Telling an American Horror Story

Essays on History, Place and Identity in the Series

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About the Book

Telling an American Horror Story collects essays from new and established critics looking at the many ways the horror anthology series intersects with and comments on contemporary American social, political and popular culture. Divided into three sections, the chapters apply a cultural criticism framework to examine how the first eight seasons of AHS engage with American history, our contemporary ideologies and social policies.

Part I explores the historical context and the uniquely-American folklore that AHS evokes, from the Southern Gothic themes of Coven to connections between Apocalypseand anxieties of modern American youth. Part II contains interpretations of place and setting that mark the various seasons of the anthology. Finally, Part III examines how the series confronts notions of individual and social identity, like the portrayals of destructive leadership in Cult and lesbian representation in Asylum and Hotel.

About the Author(s)

Cameron Williams Crawford is a senior lecturer at the University of North Georgia in Gainesville. She lives in Atlanta, Georgia.

Leverett Butts teaches American literature at the Gainesville campus of the University of North Georgia. He lives in Carrollton, Georgia.

Bibliographic Details

Edited by Cameron Williams Crawford and Leverett Butts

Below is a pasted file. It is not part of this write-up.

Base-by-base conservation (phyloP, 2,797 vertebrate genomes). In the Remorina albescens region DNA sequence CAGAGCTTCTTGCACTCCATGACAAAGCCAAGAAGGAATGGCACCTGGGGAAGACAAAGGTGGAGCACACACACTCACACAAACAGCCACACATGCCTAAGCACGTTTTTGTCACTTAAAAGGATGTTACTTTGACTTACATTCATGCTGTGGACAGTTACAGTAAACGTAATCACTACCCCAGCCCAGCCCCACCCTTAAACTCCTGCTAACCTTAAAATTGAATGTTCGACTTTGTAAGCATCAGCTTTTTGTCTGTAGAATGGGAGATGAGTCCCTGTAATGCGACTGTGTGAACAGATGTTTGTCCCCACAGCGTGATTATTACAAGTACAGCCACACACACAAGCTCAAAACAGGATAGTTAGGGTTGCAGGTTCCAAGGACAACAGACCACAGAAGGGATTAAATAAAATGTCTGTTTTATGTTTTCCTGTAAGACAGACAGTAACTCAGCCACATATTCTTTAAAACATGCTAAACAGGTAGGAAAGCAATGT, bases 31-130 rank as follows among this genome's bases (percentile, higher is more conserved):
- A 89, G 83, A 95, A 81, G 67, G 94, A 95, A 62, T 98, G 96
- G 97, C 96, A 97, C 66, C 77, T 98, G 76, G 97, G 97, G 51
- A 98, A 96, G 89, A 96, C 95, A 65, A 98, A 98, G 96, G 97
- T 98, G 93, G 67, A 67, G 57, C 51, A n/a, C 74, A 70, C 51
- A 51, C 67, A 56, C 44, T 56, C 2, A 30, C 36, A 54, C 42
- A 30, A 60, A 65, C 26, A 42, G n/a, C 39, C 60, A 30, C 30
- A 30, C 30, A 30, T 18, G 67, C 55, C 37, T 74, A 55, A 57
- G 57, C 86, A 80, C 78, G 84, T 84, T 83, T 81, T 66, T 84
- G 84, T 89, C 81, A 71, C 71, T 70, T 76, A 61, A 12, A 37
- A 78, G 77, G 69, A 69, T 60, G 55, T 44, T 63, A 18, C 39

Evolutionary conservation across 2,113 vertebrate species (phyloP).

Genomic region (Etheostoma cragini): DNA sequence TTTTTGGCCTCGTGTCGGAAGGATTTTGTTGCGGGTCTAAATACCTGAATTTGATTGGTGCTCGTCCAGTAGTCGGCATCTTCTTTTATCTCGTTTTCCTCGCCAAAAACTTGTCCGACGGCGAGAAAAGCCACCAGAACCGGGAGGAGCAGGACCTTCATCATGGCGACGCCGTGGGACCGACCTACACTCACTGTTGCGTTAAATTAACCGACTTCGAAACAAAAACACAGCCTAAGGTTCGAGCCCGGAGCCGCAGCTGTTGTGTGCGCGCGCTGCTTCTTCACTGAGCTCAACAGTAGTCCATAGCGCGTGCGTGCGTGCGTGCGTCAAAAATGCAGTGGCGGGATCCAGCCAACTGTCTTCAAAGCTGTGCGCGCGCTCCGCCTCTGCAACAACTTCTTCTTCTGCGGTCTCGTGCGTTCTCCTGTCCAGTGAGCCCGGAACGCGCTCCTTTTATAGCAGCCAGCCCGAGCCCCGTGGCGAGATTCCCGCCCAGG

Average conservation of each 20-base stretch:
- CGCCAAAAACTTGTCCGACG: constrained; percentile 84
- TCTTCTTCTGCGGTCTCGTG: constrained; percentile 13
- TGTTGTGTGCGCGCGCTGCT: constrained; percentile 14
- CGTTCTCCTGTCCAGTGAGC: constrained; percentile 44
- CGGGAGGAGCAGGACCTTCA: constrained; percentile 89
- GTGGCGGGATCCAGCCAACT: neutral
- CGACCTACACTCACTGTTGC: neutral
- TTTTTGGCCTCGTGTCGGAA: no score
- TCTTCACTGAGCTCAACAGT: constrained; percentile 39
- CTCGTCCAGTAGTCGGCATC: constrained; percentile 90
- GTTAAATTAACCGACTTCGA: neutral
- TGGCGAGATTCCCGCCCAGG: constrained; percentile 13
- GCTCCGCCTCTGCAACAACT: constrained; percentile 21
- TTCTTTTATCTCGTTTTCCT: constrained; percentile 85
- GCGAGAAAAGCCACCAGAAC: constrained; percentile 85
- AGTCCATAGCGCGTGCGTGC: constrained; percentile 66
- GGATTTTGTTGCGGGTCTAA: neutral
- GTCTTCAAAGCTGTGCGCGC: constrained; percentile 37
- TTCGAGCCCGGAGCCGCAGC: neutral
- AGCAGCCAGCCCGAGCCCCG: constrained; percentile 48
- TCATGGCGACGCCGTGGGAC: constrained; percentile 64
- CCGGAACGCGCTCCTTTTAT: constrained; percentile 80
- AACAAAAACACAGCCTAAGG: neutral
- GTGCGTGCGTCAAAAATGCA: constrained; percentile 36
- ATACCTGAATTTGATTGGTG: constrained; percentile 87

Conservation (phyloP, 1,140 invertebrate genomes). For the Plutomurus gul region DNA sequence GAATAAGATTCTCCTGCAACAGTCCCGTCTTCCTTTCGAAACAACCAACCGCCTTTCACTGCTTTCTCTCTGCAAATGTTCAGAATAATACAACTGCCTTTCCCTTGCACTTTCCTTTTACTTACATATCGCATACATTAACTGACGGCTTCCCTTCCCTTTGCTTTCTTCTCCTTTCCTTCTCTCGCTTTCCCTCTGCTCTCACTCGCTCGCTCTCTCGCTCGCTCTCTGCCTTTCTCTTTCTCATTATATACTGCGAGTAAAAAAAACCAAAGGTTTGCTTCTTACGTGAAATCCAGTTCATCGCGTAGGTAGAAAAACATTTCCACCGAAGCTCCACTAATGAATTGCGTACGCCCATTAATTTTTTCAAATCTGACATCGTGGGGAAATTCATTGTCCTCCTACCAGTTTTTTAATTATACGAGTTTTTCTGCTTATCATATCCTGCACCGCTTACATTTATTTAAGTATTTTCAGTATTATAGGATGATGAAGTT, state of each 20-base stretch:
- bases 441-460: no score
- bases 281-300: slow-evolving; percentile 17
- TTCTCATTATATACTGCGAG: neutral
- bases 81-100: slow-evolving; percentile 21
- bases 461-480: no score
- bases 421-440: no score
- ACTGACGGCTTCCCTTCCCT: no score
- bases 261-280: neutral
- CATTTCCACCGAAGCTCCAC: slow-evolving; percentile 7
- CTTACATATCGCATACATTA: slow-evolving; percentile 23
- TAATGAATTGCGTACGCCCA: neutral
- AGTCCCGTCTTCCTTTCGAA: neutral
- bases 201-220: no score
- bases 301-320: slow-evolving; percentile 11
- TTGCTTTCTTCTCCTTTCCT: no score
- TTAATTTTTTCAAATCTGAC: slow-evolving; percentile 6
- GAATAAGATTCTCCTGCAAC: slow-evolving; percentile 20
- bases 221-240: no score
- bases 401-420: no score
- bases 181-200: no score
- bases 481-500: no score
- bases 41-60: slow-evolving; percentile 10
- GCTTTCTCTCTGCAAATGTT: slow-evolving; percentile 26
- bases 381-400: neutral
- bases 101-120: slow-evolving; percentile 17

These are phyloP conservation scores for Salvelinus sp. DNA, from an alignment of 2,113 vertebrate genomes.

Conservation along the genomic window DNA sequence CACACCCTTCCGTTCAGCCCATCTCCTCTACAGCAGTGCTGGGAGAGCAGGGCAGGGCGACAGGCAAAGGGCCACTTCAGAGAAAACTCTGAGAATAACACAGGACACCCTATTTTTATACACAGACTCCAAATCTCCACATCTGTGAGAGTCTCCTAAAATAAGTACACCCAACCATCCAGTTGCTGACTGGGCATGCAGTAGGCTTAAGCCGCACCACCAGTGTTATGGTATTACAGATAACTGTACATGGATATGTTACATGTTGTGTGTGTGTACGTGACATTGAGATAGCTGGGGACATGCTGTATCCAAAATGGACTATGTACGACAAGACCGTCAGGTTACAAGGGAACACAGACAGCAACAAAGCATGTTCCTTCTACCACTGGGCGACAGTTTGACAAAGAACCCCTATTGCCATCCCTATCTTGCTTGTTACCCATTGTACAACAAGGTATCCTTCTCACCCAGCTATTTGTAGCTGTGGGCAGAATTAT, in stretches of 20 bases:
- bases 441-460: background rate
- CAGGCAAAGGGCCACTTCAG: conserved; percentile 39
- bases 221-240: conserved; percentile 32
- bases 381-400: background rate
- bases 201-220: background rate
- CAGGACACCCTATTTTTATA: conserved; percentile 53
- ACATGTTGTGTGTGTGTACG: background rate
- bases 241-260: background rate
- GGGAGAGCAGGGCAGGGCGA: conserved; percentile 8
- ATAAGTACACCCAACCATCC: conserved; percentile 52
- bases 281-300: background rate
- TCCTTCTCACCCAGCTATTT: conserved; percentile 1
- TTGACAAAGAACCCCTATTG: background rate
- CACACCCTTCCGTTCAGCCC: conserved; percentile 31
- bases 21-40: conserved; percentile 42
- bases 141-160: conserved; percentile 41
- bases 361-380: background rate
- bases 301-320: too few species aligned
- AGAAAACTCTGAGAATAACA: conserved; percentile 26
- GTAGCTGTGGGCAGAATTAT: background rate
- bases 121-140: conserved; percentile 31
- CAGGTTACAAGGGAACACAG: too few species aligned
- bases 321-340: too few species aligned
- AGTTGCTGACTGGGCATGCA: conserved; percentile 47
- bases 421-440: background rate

Format: softcover (6 x 9)
Pages: 230
Bibliographic Info: appendices, notes, bibliographies, index
Copyright Date: 2021
pISBN: 978-1-4766-8061-3
eISBN: 978-1-4766-4177-5
Imprint: McFarland

Table of Contents

Acknowledgments v
Introduction
Cameron Williams Crawford and Leverett Butts 1
Part I. History and Folklore
Asylum: Taboos and Transgressions in U.S. History
Erin Guydish Buchholz 8
Where Myth Meets History: Discursive Haunting and the Resurrection of Marie Laveau in Coven
Rita Mookerjee 26
Coven’s LaLaurie and Laveau: Contemporary Narratives of Southern Gothicism, Folklore and Nineteenth-Century New Orleans
Tammie Jenkins 39
Apocalypse and the Devil We Are
Leverett Butts 54
Part II. Space and Place
Derridean Hauntology as Cultural Praxis: The Strange Case of Murder House
Jonathan Greenaway 66
The Psychiatric Clinic in Horror Cinema and TV: Asylum
Antonio Sanna 81
The Swampy Boundaries of “Otherness” in Freak Show and Roanoke
Cameron Williams Crawford 100
The ­Meta-Carnival: Monsters and Mothers in Freak Show
Jennifer K. Cox 112
Part III. Identity Politics
The ­Mother-Witch and Witch as Mother in Coven
Sarah Foust Vinson 134
Wear Something Black: Fashion and Fierce Femininity in the Witch Drag of Coven
Michelle L. Pribbernow 148
Destructive Leadership in Coven, Freak Show and Cult
Corrine E. Hinton 164
The Lesbian Gothic in Asylum and Hotel
Tosha R. Taylor 189
Appendix I. List of Episodes 207
Appendix II. List of Major Characters 212
About the Contributors 217
Index 219